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  1. #1
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    Time

    I have just successfully installed 6.4.4 on my Dell Inspiron 1545 (6.4.3 would not install), but when I set the time, it is not "locked", so that I have to keep going in as root and resetting it and also the keyboard. Any ideas? Thanks a lot. Love this distro very much!

  2. #2
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    You will have to explain more 'cos I don't think anyone can visualise what you are talking about.

    What is the difference between the behaviour you expect and the behaviour you observe ?

    What is it you do to 'correct' this behaviour ? Command line ? GUI ?

    Under what circumstances does the 'corrected' behaviour cease to be in force ? Reboot ?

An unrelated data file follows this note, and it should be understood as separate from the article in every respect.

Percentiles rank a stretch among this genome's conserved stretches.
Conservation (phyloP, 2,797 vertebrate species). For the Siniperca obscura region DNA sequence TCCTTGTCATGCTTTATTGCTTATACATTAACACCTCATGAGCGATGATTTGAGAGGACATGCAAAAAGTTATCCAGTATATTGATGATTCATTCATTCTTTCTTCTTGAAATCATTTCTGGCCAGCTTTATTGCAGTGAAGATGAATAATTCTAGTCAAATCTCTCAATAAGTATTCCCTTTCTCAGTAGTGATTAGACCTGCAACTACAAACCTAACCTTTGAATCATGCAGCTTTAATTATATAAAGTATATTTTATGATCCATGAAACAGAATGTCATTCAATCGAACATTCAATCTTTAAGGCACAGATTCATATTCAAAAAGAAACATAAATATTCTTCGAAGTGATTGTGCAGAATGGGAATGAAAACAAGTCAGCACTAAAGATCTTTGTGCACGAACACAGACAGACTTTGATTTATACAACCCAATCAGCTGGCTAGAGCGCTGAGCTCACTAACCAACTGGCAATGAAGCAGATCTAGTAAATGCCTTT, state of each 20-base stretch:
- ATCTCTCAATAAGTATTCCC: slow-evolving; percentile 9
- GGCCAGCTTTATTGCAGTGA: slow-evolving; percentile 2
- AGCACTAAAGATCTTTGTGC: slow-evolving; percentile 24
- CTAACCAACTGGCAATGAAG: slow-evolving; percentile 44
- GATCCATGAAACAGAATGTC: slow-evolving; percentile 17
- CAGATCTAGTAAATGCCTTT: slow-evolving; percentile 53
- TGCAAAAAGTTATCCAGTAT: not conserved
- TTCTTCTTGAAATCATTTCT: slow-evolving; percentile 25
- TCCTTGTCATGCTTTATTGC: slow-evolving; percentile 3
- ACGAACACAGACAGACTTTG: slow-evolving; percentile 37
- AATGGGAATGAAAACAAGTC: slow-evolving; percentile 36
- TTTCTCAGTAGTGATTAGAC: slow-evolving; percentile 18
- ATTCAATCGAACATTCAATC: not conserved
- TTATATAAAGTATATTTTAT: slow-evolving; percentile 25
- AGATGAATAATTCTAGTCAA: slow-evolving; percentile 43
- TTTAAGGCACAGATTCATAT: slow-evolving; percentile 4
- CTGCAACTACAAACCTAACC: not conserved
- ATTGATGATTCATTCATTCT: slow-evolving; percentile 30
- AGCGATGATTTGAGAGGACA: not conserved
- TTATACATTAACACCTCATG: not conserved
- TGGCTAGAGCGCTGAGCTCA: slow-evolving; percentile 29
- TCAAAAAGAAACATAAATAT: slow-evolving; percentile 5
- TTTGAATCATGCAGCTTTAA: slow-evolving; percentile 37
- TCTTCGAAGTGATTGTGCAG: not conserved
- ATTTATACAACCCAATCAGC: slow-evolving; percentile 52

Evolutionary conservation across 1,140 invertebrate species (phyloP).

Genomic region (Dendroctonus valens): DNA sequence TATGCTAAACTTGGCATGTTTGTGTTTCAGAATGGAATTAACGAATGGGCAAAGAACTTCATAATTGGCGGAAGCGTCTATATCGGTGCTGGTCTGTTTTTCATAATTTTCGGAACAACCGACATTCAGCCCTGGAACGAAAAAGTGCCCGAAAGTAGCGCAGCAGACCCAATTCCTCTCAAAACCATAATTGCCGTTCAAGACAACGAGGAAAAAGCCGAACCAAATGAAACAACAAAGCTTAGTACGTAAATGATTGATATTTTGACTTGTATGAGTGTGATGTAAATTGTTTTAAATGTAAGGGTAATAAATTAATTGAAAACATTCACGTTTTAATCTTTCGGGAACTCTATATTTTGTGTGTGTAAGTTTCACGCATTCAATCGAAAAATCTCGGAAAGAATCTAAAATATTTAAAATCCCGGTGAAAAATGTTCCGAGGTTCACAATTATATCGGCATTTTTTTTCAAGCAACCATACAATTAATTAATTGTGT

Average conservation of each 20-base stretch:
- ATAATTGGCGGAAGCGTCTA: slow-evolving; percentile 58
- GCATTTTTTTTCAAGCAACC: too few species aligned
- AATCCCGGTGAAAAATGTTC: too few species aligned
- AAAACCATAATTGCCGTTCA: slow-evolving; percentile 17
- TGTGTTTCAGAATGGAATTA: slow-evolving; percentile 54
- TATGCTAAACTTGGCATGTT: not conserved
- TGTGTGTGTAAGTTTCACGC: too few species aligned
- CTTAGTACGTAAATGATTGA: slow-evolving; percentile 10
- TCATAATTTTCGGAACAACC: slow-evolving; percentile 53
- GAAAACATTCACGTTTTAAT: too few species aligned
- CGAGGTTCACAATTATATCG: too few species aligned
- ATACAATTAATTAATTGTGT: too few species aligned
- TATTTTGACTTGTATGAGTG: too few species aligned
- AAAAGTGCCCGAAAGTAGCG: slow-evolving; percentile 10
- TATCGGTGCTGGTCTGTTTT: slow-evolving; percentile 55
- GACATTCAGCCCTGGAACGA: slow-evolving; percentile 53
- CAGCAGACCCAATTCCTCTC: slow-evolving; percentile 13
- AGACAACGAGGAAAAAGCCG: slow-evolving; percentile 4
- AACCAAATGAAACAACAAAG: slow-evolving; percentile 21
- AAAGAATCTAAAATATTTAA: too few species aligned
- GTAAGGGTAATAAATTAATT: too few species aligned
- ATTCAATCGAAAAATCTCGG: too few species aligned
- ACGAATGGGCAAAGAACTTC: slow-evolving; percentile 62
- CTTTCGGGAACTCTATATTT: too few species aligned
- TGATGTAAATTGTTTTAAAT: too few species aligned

Which edition of 6.4.4 are you using: CD/DVD, DE/EN, Knoppix/Adriane.

    What is your installation ? LiveCD, LiveUSB or HD install ?

    Are you using any cheat codes ?

    What continent are you on / timezone are you in ? (as long as disclosing that information isn't going to get you arrested).

  3. #3
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    Hi and thanks for the reply. I am using Knoppix hd install English. I have to use the konsole and do sudo and then time-admin to reset and also have to reset the keyboard to UK. Every time I log out or reboot I have to reset both. I am in UK. Thanks a lot.

  4. #4
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    Quote Originally Posted by jacksbutler View Post
    I am in UK. Thanks a lot.
    Hi Jack,